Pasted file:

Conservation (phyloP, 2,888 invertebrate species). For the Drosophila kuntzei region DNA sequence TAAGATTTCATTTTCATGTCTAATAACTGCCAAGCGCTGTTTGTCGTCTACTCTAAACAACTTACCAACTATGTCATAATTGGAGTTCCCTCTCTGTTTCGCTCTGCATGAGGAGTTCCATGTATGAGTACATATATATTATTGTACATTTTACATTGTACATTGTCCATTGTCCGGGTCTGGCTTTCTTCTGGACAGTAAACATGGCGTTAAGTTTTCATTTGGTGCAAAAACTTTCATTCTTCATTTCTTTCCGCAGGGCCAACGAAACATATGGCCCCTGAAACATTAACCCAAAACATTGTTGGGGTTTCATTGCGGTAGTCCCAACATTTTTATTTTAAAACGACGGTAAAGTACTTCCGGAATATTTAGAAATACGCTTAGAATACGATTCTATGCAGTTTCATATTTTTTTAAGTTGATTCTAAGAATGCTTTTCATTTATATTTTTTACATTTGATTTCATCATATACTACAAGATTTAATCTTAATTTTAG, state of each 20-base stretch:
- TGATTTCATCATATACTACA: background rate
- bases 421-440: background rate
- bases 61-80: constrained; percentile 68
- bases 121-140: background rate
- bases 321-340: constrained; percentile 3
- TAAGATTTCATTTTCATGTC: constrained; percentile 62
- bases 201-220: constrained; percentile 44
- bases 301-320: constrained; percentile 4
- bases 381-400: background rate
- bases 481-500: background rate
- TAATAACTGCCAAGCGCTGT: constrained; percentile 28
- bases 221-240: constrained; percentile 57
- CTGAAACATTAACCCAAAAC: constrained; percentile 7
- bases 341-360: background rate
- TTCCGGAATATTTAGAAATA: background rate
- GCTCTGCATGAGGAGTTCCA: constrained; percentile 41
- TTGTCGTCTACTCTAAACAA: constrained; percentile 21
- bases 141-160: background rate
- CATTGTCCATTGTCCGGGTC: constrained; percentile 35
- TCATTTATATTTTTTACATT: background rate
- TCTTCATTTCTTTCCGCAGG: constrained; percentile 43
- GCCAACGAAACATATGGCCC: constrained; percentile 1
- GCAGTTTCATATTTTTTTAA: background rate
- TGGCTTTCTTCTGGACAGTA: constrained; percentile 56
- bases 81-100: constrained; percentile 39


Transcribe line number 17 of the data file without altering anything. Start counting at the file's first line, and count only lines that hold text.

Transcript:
- GCTCTGCATGAGGAGTTCCA: constrained; percentile 41